• check for leaks and insert sealants. 


Coopers work in cooperages and wineries. Coopers are also often self-employed. It is a small occupation. However, with the wine industry exhibiting substantial growth, employment prospects for coopers are expected to be good.

The Australian Coopering sub-sector comprises very small businesses, primarily operating in South Australia.  There are approximately 20 enterprises nationally employing about 60 people. Manufacture of new barrels used principally in the wine industry is the largest employer of tradesmen.  Work involves manufacturing three standard size barrels (225, 300 and 500 litre capacity) using modern machinery and equipment.  These coopers may also make larger barrels (up to 4,500 litre capacity) and also straight sided tanks and vats.  Repair, service and reconditioning of barrels is a highly specialised activity, with just ten people nationally doing this type of work.  A handful of coopers also make small decorative kegs, usually sold to private individuals one or two at a time.
Most employment opportunities are in the wine growing regions of SA, WA, NSW and Victoria.

Art Glass


With the deft touch of a magician, Wolfgang Engel, Bundaberg's leading glass artist, breathes life into an amazing array of exquisitely coloured objects. From tiny penguins and mystical freeform leafy sea dragon shapes encapsulated in translucent art contemporary display, his enchanting art beguiles all ages.

Having studied civil engineering at university in Germany, Wolfgang began his career. Meeting the artist Rose-Marie changed his life. Artist friends influenced the future of  the young engineer. He would begin to embrace the world of colour and light.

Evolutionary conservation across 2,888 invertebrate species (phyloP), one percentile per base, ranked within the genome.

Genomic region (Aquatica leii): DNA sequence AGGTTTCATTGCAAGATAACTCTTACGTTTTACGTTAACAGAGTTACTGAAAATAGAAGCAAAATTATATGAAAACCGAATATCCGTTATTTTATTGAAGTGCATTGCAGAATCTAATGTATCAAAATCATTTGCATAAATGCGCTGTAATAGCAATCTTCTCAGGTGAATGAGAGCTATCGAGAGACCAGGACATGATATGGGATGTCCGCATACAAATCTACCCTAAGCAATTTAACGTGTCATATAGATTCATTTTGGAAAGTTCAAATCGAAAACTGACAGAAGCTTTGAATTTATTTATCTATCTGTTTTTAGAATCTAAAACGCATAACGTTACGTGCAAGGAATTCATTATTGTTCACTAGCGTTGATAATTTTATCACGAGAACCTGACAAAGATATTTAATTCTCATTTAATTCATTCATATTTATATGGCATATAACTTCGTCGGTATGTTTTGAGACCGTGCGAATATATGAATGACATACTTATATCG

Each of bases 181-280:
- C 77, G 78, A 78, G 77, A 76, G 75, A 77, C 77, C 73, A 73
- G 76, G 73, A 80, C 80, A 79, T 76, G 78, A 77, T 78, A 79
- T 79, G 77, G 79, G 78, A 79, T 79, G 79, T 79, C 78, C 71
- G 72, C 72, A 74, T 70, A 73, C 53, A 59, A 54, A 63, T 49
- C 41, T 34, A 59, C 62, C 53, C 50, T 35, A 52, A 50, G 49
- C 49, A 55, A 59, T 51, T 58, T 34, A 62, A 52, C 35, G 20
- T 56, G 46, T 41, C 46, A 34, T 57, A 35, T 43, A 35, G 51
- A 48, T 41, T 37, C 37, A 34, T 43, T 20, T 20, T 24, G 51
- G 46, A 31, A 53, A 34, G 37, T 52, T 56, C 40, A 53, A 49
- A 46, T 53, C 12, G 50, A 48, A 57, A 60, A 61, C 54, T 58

Wolfgang Engel's expertise was gained at the famous glass blowing village of Lauscha in Germany, where he was apprenticed, before being drawn to the idyllic artist's colony Ahrenshoop on the Baltic coast.  He ran a successful art glass business for many years before the trip to Australia in 1991 changed his life once more.

The seemingly effortless transformation from clever idea to finished product has to be seen to be believed. The fascinating glass blowing process on the at Wolfgang's unique gallery space in Schmeider's Cooperage Complex, Bundaberg, called 'art glass' uses specially imported hand made glass tubes of many stunning colours. This is combined with the skill of a master craftsman/artist./engineer to blend century old traditions of glass blowing with an appreciation and love of the shape and colour of Australian flora and fauna. Undaunted by being in the publics gaze, Wolfgang delights in sharing his art with others.

The glass combines raw material such as soda, lime and metal oxides, such as cobalt or copper to give vibrant colours, and is heated to 900 degrees to render it soft enough to shape. Combining colours under the flame of a touch while constantly manipulating the softened glass demands great manual dexterity. Incorporating one coloured creature inside another is definitely magic.

Wolfgang is known for his beautifully crafted glass pens, an ancient tradition from Venice, Italy. Attention to detail in the nib combined with a typically Venetian form of decoration in the handle, reflect a craftsman with an engineering background. Having exhibited world wide, Wolfgang's art can now be seen in many Australian galleries, as well as locally.  


Natural Stain


Rosewood Stain


Jarrah Stain


Teak Stain